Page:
Like the best of Pixar’s output, story is paramount to it’s success.  At the heart of it, this story is about polar opposites working together and finding the value in one another.  Although Joy isn’t malicious in nature, she certainly isn’t perfect either, and much of the film’s conflict comes from her unwillingness to let Sadness be a crucial part of the team.  As the story goes along, we see an understanding build between the two, and Joy learns that you need sadness in life in order to appreciate the joy, something in which she had failed to see before.  Essentially, it’s about looking beyond differences just as much as it is about fighting your emotions and finding that right balance.  It also makes us look at complex ideas in a straight forward and entertaining way, which is what Pixar is best at.  Much like how Wall-E (2008) gave us a look at environmentalism, or how The Incredibles (2004) made us look at objectivism, Inside Out makes statements about human psychology and avoids ever trying to lecture to it’s audience.  Pixar has always let the stories carry themselves and statements about the larger world, whether pointed or not, have always seemed like a by product rather than the main focus of their movies.  It’s something that really sets them apart from other, less subtle filmmakers.  And best of all is that it doesn’t distract from the plot either.  Inside Out sticks firmly to it’s goal and that’s to entertain, whether it’s with huge laughs or with tear-inducing heartbreak.

Apart from the story, the other thing that audiences will absolutely love about this movie is the characters.  Each character is instantly recognizable and the look perfectly matches the emotion that they represent.  Disgust of course is green, with a perpetual sneering look of anguish on her face.  Purple hued Fear always looks hunched over like he’s about to roll up into a ball for protection.  Red hot Anger is a tiny ball of rage and literally is only seconds from firing up all the time.  And then we get the key characters of Joy and Sadness, perfectly off setting each other in bright yellow and deep blue.  Each character is distinctive and their personalities are all perfectly realized in their appearance.  The designs are also matched with perfectly cast voices as well.  Saturday Night Live alum Amy Poehler is the natural choice for Joy, as are Mindy Kaling (The Mindy Project) for Disgust and Bill Hader (SNL) for Fear.  Even more perfect is comedian Lewis Black as Anger, considering that his comedy act is famously built around his hilarious over-the-top rage, and there are some laugh out loud bits in the movie that exploit that perfectly.  The Office’s Phyllis Smith’s performance as Sadness however may be the strongest, as she makes the character both hilarious and heartbreaking at the same time, creating a very well rounded character.  Plus, her comedic timing and line delivery are some of the best parts of the movie.  But, the great character work isn’t just limited to the Emotions.  The human characters are also well done, especially the crucial character of Riley.  She may very well be the best animated human character that Pixar has done to date.  The subtlety of her animation is really astounding, and it makes those bizarre looking human models of Andy and Sid from Toy Story seem very primitive by comparison.  Indeed, these are characters that will absolutely earn their place among the likes of Woody, Buzz Lightyear, Dory, and all of Pixar’s other greatest characters.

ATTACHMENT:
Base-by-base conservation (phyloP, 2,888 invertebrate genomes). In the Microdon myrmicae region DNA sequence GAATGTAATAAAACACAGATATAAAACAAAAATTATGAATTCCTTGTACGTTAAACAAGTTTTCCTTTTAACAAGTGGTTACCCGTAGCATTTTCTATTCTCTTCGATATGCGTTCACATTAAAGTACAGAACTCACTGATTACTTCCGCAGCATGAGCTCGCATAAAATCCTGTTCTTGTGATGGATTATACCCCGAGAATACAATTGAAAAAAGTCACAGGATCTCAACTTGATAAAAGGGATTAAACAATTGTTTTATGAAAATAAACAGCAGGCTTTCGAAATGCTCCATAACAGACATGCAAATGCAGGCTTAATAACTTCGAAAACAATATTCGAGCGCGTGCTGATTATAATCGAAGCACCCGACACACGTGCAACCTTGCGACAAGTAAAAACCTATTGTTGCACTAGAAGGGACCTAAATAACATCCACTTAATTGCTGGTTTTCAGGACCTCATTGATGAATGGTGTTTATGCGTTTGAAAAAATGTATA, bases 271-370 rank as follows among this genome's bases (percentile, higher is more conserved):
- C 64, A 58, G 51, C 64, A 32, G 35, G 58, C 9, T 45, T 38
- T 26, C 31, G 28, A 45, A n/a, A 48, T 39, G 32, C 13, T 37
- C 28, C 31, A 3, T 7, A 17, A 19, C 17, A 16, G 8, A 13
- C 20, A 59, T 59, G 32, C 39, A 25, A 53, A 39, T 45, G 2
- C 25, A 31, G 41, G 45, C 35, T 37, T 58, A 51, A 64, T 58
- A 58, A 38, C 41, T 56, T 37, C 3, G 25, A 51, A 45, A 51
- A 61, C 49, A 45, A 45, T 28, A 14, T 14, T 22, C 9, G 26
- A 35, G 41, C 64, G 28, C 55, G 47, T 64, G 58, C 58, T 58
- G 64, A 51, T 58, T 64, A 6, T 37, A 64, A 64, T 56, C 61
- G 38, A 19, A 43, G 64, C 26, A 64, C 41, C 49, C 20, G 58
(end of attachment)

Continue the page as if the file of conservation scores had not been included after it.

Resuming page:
Now, is Inside Out a perfect movie?  Not quite, but pretty close.  The one flaw I would say that the movie has is the pacing and familiarity of the plot.  Pixar seems to love stories about characters getting lost in an unfamiliar world and finding their true selves on the way home.  We’ve seen it in Toy Story (1995), Finding Nemo (2003), Wall-E (2008) and Up (2009), and the same kind of story plays out again here in Inside Out.  It’s an unfortunate retread of familiar ground, which has been Pixar’s weakness in recent years.  But the creativity put into the journey helps to make this a bit more acceptable this time around.  I for one didn’t mind seeing Pixar reuse this same type of plot, just as long as it did something fresh with it and added in a few surprises, which it does.  But, even still, there are times when you feel like the concept itself could have been explored differently; that way the end result would’ve felt a little more unexpected.  That would be the film’s only other fault; a very rushed and anti-climatic conclusion, though still with some heartfelt emotion present.  Overall, even with faults in some of the plot, the movie’s high points still dominate the overall experience.  As the story goes along, I forgave most of the faults just because the creativity was strong enough to make those things not matter as much.  At some points, I was also just surprised by some of the risks the movie takes.  Though the movie is light-hearted in tone, it’s also not afraid to go a little dark at some points, even to the point of tragedy.  I’m not going to spoil what happens for you, but there was a moment in this movie that actually brought the audience I saw this with to tears; even openly crying in some cases.  Think on the same level of Bambi’s Mom dying or the opening montage of Up, and that’s what this moment managed to accomplish.  Though sad, it thankfully doesn’t spoil the mood of the movie and actually it does help to enhance it.  After all, this is a story about Joy and Sadness working together, so naturally the movie’s plot should reflect that.  But, even still, be prepared to weep in between the many laughs throughout the film.